4. If the intent of the act of 1869 was, as claimed, to authorize a new company to be formed by consolidation of the Alexandria and Nebraska City Railroad Company, and the Iowa Southern Railway Company, and to empower Scotland County to subscribe, without a vote of the people, to the stock of this new company, then that act is so far unconstitutional and void.
5. The consolidation effected by changing the Alexandria and Bloomfield Railroad Company into the Alexandria and Nebraska City Railroad Company, and consolidating the latter with the Iowa Southern Railway Company, by which was formed the Missouri, Iowa, and Nebraska Railway Company, was a fundamental alteration of the charter of the first-named company, not provided for or contemplated by either the charter itself or the general laws of the State, as they stood when the Constitution of 1865 was adopted.
Mr. A.J. Baker and Mr. F.T. Hughes, contra.
ERROR to the Circuit Court of the United States for the Eastern District of Missouri.
This was a suit brought upon certain coupons attached to bonds, purporting to have been issued by the county of Scotland, in the State of Missouri.
The bonds were in the words and figures following, except that each bond had a separate number: —
"$1,000.] UNITED STATES OF AMERICA. [No. 65.
" Eight-per-cent Railroad Bond.
"County of Scotland.] [Twenty-five years.
"Know all men by these presents, that the county of Scotland, in the State of Missouri, acknowledges itself indebted to the Missouri, Iowa, and Nebraska Railway Company, a corporation existing under and by virtue of the laws of the States of Missouri and Iowa, formed by consolidation of the Alexandria and Nebraska City Railroad Company (formerly Alexandria and Bloomfield Railroad Company) of the State of Missouri, and the Iowa Southern Railway Company of the State of Iowa, in the sum of $1,000, which sum the said county hereby promises to pay to the said Missouri, Iowa, and Nebraska Railway Company, or bearer, at the Farmers' Loan and Trust Company in New York, on the thirty-first day of December, A.D. 1895, together with interest thereon from the thirty-first day of December, 1870, at the rate of eight per cent per annum, which interest shall be payable annually, in the city of New York, on the thirty-first day of December in each year, as the same shall become due, on the presentation of the coupons hereto annexed. This bond being issued under and pursuant to an order of the county court of said Scotland County, for subscription to the stock of the Missouri, Iowa, and Nebraska Railway Company, as authorized by an act of the general assembly of the State of Missouri, entitled "An Act to incorporate the Alexandria and Bloomfield Railroad Company," approved Feb. 9, 1857.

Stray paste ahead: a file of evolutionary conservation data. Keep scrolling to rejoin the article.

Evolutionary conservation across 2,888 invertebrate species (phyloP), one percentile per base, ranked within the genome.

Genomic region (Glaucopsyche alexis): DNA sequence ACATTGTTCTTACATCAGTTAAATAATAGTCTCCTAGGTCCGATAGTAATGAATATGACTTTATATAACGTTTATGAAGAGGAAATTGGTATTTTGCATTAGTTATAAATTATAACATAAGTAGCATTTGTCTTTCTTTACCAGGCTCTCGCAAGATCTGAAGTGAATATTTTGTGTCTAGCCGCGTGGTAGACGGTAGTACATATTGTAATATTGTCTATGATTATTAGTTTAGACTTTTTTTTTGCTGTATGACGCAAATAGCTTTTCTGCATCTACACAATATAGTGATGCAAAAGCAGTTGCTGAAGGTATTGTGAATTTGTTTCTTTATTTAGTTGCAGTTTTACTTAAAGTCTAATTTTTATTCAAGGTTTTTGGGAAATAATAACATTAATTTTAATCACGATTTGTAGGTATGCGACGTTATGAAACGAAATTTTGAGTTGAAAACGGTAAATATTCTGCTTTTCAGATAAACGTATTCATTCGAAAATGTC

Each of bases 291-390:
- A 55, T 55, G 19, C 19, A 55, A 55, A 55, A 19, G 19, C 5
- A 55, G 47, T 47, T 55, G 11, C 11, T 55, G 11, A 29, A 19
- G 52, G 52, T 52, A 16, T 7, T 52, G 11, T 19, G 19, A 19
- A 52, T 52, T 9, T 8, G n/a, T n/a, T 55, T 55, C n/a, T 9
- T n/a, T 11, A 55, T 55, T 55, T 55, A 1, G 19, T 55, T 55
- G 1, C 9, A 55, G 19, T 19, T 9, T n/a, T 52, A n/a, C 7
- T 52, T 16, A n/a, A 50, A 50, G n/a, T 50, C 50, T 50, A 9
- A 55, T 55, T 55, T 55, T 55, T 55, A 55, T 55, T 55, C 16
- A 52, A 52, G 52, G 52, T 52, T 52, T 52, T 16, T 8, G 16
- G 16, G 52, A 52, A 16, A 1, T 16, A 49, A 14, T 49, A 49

"In testimony whereof, the said county of Scotland has executed this bond by the presiding justice of the county court of said county, under the order of said court, signing his name hereto, and the clerk of said court, under the order thereof, attesting the same, and affixing thereto the seal of said court. This done at the town of Memphis, in the county of Scotland, in the State of Missouri, this first day of September, A.D. 1870.
"WILLIAM DAWSON, " Presiding Justice of the County Court of Scotland County, Mo. "Attest: | SCOTLAND COUNTY COURT, | "STERLING McDONOLD,
| MISSOURI, SEAL. | " Clerk of the County Court of Scotland County, Mo."
To each of which bonds were annexed twenty-five interest coupons, each for the sum of $80, maturing annually for the interest thereon. These bonds were delivered, before the 21st of December, 1871, to the "Missouri, Iowa, and Nebraska Railway Company," with the interest coupons attached, in payment of the subscription to the capital stock of the company; and such of them as had attached to them the coupons sued on were, before the maturity of the second maturing coupons, together with all the coupons except the ones first maturing, sold for value, and transferred by delivery to the plaintiff, who is the holder and owner thereof. The plaintiff caused the coupons sued on to be presented for payment at maturity, and payment was not made.